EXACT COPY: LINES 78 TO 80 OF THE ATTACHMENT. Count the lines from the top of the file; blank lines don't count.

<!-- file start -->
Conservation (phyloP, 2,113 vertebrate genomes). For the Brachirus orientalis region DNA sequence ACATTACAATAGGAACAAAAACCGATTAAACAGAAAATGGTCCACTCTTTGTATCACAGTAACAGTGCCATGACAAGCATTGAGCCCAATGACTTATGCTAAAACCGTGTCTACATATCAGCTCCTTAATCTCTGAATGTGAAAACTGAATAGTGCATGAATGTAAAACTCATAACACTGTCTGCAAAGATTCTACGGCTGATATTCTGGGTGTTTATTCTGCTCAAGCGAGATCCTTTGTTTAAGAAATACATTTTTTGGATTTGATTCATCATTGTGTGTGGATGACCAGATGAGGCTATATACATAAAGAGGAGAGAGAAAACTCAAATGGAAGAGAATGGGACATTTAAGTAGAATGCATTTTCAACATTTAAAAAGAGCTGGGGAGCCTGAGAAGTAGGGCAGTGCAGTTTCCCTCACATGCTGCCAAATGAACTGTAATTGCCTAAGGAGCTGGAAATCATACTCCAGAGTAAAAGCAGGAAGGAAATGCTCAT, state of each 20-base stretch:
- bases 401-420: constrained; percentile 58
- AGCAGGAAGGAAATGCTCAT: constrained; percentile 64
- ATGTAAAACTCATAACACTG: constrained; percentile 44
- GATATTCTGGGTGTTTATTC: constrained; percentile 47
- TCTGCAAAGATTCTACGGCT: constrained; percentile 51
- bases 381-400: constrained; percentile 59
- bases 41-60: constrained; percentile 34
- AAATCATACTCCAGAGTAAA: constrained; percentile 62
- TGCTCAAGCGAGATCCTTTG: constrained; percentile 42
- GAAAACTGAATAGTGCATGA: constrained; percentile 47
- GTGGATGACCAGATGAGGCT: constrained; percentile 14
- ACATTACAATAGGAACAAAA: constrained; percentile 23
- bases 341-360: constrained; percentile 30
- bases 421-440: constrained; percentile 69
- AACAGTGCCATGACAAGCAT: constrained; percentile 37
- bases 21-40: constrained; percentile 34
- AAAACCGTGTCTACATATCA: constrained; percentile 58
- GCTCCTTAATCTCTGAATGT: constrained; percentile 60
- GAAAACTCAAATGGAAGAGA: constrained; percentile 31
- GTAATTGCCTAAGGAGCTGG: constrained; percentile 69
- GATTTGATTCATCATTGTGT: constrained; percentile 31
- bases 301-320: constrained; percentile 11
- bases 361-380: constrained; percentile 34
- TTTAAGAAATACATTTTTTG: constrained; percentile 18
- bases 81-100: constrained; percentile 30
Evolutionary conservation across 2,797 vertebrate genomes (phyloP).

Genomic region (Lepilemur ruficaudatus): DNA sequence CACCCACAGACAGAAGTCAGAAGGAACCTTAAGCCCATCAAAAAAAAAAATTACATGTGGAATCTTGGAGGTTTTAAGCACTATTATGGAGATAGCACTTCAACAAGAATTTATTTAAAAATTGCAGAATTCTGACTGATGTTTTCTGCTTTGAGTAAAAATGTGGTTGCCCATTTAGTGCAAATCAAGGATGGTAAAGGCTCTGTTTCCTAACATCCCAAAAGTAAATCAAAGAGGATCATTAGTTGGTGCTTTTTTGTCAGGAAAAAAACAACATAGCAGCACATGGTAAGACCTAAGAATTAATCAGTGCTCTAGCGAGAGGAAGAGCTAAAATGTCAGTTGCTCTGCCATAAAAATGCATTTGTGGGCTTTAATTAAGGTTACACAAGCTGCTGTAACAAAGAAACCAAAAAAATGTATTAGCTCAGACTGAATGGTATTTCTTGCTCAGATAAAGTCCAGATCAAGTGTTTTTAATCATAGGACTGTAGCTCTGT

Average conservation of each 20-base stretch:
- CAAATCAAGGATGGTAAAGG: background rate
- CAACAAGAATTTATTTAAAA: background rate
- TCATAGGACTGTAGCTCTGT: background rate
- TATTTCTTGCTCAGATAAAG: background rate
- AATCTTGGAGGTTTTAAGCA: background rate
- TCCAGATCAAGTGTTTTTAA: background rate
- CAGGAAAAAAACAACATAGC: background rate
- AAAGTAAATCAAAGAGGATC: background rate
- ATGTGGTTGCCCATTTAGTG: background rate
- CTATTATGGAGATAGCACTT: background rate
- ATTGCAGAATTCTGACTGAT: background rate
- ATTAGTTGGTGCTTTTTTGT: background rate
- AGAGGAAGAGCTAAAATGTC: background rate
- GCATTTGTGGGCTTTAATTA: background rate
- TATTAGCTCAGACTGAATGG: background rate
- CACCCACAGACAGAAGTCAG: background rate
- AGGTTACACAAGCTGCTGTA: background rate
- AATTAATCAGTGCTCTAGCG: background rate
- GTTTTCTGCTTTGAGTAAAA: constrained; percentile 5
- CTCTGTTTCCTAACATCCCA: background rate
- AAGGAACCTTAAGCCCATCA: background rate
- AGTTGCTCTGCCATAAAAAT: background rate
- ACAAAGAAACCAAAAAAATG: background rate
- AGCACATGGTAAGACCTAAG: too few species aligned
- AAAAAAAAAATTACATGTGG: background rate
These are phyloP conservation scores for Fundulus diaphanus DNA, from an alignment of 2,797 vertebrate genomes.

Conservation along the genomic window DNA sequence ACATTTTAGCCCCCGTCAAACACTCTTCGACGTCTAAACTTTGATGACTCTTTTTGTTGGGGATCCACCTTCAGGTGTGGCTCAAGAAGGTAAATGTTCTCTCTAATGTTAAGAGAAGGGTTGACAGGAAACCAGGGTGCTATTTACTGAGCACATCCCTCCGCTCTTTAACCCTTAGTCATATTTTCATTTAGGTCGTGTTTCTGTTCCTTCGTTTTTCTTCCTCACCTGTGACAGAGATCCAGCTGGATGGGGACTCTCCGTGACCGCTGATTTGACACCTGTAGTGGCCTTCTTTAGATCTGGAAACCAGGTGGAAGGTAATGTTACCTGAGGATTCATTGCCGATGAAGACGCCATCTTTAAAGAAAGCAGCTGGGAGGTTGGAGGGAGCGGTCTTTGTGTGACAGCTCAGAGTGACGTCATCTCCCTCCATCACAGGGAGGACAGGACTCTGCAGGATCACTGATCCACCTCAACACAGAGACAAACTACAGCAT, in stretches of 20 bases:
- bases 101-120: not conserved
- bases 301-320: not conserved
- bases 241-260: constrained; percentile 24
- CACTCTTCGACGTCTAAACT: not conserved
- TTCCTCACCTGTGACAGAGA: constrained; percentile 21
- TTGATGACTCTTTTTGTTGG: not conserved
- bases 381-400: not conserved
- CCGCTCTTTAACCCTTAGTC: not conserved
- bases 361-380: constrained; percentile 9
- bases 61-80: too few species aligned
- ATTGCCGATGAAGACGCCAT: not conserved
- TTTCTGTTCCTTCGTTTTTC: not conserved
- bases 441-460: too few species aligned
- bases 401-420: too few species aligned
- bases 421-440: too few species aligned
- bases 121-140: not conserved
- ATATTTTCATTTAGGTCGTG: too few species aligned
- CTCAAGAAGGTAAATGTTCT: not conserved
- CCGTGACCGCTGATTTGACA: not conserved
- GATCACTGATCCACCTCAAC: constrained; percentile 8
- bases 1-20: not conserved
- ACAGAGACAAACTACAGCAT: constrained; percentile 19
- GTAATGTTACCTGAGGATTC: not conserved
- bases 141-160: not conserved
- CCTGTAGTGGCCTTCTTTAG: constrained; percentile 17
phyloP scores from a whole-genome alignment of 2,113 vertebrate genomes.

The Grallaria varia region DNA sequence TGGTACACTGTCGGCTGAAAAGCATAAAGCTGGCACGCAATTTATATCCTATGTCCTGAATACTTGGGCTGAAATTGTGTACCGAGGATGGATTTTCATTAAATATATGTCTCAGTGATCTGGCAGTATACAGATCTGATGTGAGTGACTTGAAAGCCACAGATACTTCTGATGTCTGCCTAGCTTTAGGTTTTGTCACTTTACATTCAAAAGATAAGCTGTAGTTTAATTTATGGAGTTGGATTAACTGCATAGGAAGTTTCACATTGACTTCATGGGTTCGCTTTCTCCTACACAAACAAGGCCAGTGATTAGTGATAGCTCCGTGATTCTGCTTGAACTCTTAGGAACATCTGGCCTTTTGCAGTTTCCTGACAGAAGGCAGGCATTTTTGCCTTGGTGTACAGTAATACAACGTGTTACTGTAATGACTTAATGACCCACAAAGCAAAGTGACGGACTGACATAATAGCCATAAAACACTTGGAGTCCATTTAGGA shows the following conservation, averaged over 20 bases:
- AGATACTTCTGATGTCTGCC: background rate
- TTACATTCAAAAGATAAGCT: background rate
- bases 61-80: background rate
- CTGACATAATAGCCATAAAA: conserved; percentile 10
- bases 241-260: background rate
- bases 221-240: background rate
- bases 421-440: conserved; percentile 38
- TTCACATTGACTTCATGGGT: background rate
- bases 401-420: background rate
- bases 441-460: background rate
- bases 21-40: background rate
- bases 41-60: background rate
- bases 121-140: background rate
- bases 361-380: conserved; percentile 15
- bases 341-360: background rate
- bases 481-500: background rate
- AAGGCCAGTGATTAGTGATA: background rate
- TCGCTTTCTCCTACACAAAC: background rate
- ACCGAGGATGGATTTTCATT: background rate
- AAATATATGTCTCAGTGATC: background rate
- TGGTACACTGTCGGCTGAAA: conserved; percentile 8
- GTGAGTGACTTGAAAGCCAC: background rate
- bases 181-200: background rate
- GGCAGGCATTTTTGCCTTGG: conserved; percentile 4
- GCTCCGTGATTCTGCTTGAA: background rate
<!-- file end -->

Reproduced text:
- ACAGAGACAAACTACAGCAT: constrained; percentile 19
- GTAATGTTACCTGAGGATTC: not conserved
- bases 141-160: not conserved